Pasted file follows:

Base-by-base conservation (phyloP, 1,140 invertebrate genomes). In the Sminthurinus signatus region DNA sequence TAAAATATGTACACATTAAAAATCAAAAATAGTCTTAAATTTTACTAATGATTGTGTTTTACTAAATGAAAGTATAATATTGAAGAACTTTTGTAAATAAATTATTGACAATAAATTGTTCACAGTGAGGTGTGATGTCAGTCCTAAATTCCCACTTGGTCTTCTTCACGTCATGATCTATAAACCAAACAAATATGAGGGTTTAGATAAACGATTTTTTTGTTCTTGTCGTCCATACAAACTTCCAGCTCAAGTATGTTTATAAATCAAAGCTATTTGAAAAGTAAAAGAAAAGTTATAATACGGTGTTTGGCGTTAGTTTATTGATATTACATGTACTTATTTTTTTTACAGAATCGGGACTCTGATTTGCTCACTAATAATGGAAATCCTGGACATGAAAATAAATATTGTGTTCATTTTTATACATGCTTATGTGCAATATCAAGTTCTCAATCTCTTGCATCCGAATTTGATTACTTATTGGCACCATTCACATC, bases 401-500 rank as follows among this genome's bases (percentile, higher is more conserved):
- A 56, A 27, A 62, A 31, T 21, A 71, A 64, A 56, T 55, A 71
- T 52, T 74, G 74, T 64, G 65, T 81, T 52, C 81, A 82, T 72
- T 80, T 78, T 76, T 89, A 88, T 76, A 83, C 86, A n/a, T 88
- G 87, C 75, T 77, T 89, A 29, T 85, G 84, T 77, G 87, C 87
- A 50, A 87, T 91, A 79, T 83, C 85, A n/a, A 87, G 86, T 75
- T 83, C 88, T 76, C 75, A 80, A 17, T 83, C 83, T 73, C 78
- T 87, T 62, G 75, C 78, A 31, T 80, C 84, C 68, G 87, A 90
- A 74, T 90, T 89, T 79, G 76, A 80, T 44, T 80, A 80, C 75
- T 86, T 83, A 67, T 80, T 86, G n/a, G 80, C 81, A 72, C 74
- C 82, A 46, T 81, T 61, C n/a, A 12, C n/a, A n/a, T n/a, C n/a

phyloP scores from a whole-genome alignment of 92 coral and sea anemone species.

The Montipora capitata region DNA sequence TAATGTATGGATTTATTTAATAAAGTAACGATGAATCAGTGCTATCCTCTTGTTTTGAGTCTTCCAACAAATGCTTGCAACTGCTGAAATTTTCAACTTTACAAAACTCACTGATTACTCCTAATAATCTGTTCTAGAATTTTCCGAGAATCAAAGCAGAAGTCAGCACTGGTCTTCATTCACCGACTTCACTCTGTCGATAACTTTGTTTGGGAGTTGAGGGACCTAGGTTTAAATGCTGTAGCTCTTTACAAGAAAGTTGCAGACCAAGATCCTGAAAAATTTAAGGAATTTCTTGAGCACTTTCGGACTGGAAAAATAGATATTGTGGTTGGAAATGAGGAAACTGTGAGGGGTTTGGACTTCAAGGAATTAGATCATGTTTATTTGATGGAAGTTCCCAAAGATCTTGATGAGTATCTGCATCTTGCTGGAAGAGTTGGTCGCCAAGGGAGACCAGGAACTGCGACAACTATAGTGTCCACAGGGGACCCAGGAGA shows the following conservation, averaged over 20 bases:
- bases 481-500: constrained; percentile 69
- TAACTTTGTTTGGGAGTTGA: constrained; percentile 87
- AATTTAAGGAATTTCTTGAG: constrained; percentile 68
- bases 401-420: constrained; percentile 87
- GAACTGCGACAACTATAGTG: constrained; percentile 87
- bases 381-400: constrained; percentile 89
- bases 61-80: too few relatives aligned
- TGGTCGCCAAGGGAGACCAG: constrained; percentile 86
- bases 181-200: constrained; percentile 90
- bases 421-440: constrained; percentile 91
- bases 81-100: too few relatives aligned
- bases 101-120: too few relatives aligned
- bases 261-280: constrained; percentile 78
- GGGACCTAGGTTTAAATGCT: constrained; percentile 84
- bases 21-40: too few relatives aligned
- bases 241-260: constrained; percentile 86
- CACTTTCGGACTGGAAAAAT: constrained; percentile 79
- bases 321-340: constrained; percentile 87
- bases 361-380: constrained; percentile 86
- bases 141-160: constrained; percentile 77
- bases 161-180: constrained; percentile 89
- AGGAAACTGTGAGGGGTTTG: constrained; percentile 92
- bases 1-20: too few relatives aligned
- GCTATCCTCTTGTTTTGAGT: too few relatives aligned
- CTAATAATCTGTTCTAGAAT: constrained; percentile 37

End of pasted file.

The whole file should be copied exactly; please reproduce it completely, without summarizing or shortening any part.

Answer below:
Base-by-base conservation (phyloP, 1,140 invertebrate genomes). In the Sminthurinus signatus region DNA sequence TAAAATATGTACACATTAAAAATCAAAAATAGTCTTAAATTTTACTAATGATTGTGTTTTACTAAATGAAAGTATAATATTGAAGAACTTTTGTAAATAAATTATTGACAATAAATTGTTCACAGTGAGGTGTGATGTCAGTCCTAAATTCCCACTTGGTCTTCTTCACGTCATGATCTATAAACCAAACAAATATGAGGGTTTAGATAAACGATTTTTTTGTTCTTGTCGTCCATACAAACTTCCAGCTCAAGTATGTTTATAAATCAAAGCTATTTGAAAAGTAAAAGAAAAGTTATAATACGGTGTTTGGCGTTAGTTTATTGATATTACATGTACTTATTTTTTTTACAGAATCGGGACTCTGATTTGCTCACTAATAATGGAAATCCTGGACATGAAAATAAATATTGTGTTCATTTTTATACATGCTTATGTGCAATATCAAGTTCTCAATCTCTTGCATCCGAATTTGATTACTTATTGGCACCATTCACATC, bases 401-500 rank as follows among this genome's bases (percentile, higher is more conserved):
- A 56, A 27, A 62, A 31, T 21, A 71, A 64, A 56, T 55, A 71
- T 52, T 74, G 74, T 64, G 65, T 81, T 52, C 81, A 82, T 72
- T 80, T 78, T 76, T 89, A 88, T 76, A 83, C 86, A n/a, T 88
- G 87, C 75, T 77, T 89, A 29, T 85, G 84, T 77, G 87, C 87
- A 50, A 87, T 91, A 79, T 83, C 85, A n/a, A 87, G 86, T 75
- T 83, C 88, T 76, C 75, A 80, A 17, T 83, C 83, T 73, C 78
- T 87, T 62, G 75, C 78, A 31, T 80, C 84, C 68, G 87, A 90
- A 74, T 90, T 89, T 79, G 76, A 80, T 44, T 80, A 80, C 75
- T 86, T 83, A 67, T 80, T 86, G n/a, G 80, C 81, A 72, C 74
- C 82, A 46, T 81, T 61, C n/a, A 12, C n/a, A n/a, T n/a, C n/a

phyloP scores from a whole-genome alignment of 92 coral and sea anemone species.

The Montipora capitata region DNA sequence TAATGTATGGATTTATTTAATAAAGTAACGATGAATCAGTGCTATCCTCTTGTTTTGAGTCTTCCAACAAATGCTTGCAACTGCTGAAATTTTCAACTTTACAAAACTCACTGATTACTCCTAATAATCTGTTCTAGAATTTTCCGAGAATCAAAGCAGAAGTCAGCACTGGTCTTCATTCACCGACTTCACTCTGTCGATAACTTTGTTTGGGAGTTGAGGGACCTAGGTTTAAATGCTGTAGCTCTTTACAAGAAAGTTGCAGACCAAGATCCTGAAAAATTTAAGGAATTTCTTGAGCACTTTCGGACTGGAAAAATAGATATTGTGGTTGGAAATGAGGAAACTGTGAGGGGTTTGGACTTCAAGGAATTAGATCATGTTTATTTGATGGAAGTTCCCAAAGATCTTGATGAGTATCTGCATCTTGCTGGAAGAGTTGGTCGCCAAGGGAGACCAGGAACTGCGACAACTATAGTGTCCACAGGGGACCCAGGAGA shows the following conservation, averaged over 20 bases:
- bases 481-500: constrained; percentile 69
- TAACTTTGTTTGGGAGTTGA: constrained; percentile 87
- AATTTAAGGAATTTCTTGAG: constrained; percentile 68
- bases 401-420: constrained; percentile 87
- GAACTGCGACAACTATAGTG: constrained; percentile 87
- bases 381-400: constrained; percentile 89
- bases 61-80: too few relatives aligned
- TGGTCGCCAAGGGAGACCAG: constrained; percentile 86
- bases 181-200: constrained; percentile 90
- bases 421-440: constrained; percentile 91
- bases 81-100: too few relatives aligned
- bases 101-120: too few relatives aligned
- bases 261-280: constrained; percentile 78
- GGGACCTAGGTTTAAATGCT: constrained; percentile 84
- bases 21-40: too few relatives aligned
- bases 241-260: constrained; percentile 86
- CACTTTCGGACTGGAAAAAT: constrained; percentile 79
- bases 321-340: constrained; percentile 87
- bases 361-380: constrained; percentile 86
- bases 141-160: constrained; percentile 77
- bases 161-180: constrained; percentile 89
- AGGAAACTGTGAGGGGTTTG: constrained; percentile 92
- bases 1-20: too few relatives aligned
- GCTATCCTCTTGTTTTGAGT: too few relatives aligned
- CTAATAATCTGTTCTAGAAT: constrained; percentile 37